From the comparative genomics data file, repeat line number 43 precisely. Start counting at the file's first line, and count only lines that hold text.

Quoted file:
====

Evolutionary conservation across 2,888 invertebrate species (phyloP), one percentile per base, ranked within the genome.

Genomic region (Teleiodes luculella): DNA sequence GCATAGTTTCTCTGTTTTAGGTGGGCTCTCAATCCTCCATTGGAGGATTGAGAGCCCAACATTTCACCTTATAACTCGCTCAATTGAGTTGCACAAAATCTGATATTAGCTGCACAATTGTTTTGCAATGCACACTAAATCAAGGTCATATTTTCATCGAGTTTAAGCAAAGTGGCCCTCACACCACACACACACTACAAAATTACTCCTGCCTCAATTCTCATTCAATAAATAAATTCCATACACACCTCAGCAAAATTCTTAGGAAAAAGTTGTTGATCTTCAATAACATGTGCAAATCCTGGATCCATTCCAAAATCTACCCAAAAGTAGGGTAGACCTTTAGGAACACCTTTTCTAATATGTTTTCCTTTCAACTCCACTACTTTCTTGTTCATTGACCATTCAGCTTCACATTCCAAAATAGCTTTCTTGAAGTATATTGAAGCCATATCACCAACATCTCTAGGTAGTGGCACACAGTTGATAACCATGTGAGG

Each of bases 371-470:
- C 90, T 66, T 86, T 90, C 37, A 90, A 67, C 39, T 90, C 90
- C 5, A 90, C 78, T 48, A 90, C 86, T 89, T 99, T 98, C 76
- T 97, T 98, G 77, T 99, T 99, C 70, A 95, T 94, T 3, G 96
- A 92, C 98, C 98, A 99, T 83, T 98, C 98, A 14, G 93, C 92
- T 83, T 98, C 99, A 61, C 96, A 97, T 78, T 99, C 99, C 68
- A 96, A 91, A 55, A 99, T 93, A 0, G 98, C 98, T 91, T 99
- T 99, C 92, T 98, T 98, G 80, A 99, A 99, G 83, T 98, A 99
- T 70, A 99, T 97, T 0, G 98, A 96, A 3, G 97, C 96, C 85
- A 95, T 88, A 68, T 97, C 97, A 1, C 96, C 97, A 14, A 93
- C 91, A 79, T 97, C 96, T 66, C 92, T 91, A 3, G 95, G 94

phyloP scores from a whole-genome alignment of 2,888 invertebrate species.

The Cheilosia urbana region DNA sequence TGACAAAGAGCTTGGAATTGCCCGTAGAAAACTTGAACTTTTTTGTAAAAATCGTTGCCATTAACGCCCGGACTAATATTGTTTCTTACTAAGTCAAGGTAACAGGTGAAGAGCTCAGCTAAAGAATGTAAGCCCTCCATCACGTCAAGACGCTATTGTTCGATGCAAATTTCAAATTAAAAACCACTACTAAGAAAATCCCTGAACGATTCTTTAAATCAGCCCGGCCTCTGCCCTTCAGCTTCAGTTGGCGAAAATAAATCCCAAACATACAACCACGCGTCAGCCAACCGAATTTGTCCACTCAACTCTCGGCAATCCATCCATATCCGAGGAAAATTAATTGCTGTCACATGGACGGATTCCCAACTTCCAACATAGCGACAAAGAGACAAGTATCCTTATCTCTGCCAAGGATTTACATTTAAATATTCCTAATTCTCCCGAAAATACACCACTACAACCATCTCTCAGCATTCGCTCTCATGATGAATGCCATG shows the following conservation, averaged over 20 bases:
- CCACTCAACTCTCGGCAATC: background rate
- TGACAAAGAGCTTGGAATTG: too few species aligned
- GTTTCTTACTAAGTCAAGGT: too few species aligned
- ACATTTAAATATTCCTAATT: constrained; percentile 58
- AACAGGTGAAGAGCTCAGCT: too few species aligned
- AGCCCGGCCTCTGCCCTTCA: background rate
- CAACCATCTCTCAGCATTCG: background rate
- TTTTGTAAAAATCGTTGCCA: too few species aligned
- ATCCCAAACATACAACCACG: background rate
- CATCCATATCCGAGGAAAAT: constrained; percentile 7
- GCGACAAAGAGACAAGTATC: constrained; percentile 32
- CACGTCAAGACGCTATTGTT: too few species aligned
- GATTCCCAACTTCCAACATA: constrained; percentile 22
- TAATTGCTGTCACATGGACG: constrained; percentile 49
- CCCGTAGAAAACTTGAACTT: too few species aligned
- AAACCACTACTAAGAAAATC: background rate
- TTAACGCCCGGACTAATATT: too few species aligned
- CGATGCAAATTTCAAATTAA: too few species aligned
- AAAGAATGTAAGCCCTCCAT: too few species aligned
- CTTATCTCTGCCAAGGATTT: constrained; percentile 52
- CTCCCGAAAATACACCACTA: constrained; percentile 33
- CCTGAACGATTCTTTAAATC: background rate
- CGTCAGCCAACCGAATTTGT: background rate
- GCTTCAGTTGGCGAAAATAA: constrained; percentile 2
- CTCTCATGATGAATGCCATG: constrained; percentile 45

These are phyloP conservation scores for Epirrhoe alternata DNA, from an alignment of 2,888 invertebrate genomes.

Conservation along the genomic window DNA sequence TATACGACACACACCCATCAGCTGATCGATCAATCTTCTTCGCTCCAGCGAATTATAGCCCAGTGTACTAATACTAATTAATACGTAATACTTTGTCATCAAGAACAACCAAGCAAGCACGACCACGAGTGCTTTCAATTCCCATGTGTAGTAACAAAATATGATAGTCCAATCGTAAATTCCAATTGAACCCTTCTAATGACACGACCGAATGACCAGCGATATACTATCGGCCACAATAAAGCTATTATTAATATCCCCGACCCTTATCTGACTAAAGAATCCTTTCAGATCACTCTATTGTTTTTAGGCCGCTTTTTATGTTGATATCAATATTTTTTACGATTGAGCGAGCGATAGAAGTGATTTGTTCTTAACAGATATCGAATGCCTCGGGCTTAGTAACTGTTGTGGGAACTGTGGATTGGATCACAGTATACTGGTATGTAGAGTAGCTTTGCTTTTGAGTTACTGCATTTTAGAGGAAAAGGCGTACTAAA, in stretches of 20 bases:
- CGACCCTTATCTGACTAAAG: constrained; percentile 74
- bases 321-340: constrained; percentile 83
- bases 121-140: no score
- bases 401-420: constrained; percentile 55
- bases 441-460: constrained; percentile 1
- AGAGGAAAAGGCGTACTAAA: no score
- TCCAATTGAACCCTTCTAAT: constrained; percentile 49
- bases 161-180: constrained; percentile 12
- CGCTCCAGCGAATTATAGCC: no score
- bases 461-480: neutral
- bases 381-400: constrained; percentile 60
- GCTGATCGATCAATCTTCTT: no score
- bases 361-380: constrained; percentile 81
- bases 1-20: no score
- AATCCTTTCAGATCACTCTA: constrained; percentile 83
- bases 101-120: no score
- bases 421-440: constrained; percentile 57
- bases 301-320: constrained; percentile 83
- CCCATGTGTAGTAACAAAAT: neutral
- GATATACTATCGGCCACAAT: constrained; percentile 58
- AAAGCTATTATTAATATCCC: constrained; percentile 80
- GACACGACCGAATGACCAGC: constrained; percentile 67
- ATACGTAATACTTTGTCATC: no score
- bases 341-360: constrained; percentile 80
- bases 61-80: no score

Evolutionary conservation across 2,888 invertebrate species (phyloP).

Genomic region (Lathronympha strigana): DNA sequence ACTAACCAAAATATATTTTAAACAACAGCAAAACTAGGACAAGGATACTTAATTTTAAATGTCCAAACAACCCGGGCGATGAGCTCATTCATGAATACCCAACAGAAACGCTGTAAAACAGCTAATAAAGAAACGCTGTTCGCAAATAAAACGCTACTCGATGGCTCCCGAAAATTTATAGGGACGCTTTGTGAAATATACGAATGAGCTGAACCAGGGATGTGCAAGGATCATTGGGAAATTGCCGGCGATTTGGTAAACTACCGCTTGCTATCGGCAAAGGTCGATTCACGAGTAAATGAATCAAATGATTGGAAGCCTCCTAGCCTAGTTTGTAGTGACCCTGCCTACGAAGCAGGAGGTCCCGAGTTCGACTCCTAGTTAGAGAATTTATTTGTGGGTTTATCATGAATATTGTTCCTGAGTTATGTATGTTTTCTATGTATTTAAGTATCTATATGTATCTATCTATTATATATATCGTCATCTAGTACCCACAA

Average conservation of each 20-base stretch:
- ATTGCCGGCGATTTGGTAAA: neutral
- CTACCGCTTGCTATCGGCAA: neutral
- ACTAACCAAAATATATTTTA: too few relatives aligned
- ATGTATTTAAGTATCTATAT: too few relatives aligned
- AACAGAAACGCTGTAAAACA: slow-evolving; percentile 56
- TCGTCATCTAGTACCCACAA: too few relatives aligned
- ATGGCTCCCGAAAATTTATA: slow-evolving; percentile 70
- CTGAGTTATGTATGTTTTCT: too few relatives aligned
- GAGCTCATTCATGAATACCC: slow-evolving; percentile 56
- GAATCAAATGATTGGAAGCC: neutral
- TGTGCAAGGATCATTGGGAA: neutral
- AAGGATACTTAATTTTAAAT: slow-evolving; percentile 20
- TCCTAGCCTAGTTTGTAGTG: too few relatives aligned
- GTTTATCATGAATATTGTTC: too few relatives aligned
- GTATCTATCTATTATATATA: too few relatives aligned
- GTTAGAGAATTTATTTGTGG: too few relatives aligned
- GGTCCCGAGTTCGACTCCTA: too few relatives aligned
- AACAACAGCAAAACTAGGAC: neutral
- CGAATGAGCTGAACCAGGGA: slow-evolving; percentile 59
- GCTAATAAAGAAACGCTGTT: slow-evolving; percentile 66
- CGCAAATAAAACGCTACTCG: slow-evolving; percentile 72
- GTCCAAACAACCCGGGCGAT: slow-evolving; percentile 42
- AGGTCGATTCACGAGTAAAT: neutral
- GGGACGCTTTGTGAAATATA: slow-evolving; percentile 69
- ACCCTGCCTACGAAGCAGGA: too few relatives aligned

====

- CGACCCTTATCTGACTAAAG: constrained; percentile 74